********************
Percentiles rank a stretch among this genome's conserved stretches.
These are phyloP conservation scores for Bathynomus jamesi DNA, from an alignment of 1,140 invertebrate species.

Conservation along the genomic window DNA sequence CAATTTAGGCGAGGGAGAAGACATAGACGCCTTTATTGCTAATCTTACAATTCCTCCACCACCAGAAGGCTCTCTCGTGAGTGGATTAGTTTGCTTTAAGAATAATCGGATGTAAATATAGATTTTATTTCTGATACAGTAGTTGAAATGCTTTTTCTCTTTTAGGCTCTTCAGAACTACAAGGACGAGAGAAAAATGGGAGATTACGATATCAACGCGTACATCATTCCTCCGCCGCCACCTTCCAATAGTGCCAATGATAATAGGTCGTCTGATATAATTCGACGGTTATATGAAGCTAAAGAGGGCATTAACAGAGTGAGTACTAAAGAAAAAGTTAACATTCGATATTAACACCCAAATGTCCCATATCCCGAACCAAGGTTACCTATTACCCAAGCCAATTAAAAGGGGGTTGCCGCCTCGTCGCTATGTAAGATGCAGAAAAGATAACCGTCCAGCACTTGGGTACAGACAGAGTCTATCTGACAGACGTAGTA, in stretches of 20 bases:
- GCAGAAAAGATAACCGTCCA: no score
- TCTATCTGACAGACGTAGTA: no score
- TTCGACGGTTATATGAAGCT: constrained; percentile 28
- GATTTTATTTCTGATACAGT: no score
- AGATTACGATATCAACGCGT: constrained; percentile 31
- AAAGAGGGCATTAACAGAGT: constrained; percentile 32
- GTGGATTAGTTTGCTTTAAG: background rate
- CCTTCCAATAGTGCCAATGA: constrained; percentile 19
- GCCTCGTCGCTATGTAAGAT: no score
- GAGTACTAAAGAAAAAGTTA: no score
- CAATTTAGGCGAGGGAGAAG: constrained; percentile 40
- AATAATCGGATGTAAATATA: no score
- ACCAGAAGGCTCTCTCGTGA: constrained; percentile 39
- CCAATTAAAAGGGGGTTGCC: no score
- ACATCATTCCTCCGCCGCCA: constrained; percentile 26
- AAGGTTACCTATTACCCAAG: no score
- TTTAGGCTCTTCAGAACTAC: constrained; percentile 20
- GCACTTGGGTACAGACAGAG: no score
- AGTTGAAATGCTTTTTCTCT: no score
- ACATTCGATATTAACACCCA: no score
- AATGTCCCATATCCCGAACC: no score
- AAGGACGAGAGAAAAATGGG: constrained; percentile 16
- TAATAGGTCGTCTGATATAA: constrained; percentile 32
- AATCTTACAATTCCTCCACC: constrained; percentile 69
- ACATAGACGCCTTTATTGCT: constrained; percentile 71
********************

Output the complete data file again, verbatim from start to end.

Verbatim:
Percentiles rank a stretch among this genome's conserved stretches.
These are phyloP conservation scores for Bathynomus jamesi DNA, from an alignment of 1,140 invertebrate species.

Conservation along the genomic window DNA sequence CAATTTAGGCGAGGGAGAAGACATAGACGCCTTTATTGCTAATCTTACAATTCCTCCACCACCAGAAGGCTCTCTCGTGAGTGGATTAGTTTGCTTTAAGAATAATCGGATGTAAATATAGATTTTATTTCTGATACAGTAGTTGAAATGCTTTTTCTCTTTTAGGCTCTTCAGAACTACAAGGACGAGAGAAAAATGGGAGATTACGATATCAACGCGTACATCATTCCTCCGCCGCCACCTTCCAATAGTGCCAATGATAATAGGTCGTCTGATATAATTCGACGGTTATATGAAGCTAAAGAGGGCATTAACAGAGTGAGTACTAAAGAAAAAGTTAACATTCGATATTAACACCCAAATGTCCCATATCCCGAACCAAGGTTACCTATTACCCAAGCCAATTAAAAGGGGGTTGCCGCCTCGTCGCTATGTAAGATGCAGAAAAGATAACCGTCCAGCACTTGGGTACAGACAGAGTCTATCTGACAGACGTAGTA, in stretches of 20 bases:
- GCAGAAAAGATAACCGTCCA: no score
- TCTATCTGACAGACGTAGTA: no score
- TTCGACGGTTATATGAAGCT: constrained; percentile 28
- GATTTTATTTCTGATACAGT: no score
- AGATTACGATATCAACGCGT: constrained; percentile 31
- AAAGAGGGCATTAACAGAGT: constrained; percentile 32
- GTGGATTAGTTTGCTTTAAG: background rate
- CCTTCCAATAGTGCCAATGA: constrained; percentile 19
- GCCTCGTCGCTATGTAAGAT: no score
- GAGTACTAAAGAAAAAGTTA: no score
- CAATTTAGGCGAGGGAGAAG: constrained; percentile 40
- AATAATCGGATGTAAATATA: no score
- ACCAGAAGGCTCTCTCGTGA: constrained; percentile 39
- CCAATTAAAAGGGGGTTGCC: no score
- ACATCATTCCTCCGCCGCCA: constrained; percentile 26
- AAGGTTACCTATTACCCAAG: no score
- TTTAGGCTCTTCAGAACTAC: constrained; percentile 20
- GCACTTGGGTACAGACAGAG: no score
- AGTTGAAATGCTTTTTCTCT: no score
- ACATTCGATATTAACACCCA: no score
- AATGTCCCATATCCCGAACC: no score
- AAGGACGAGAGAAAAATGGG: constrained; percentile 16
- TAATAGGTCGTCTGATATAA: constrained; percentile 32
- AATCTTACAATTCCTCCACC: constrained; percentile 69
- ACATAGACGCCTTTATTGCT: constrained; percentile 71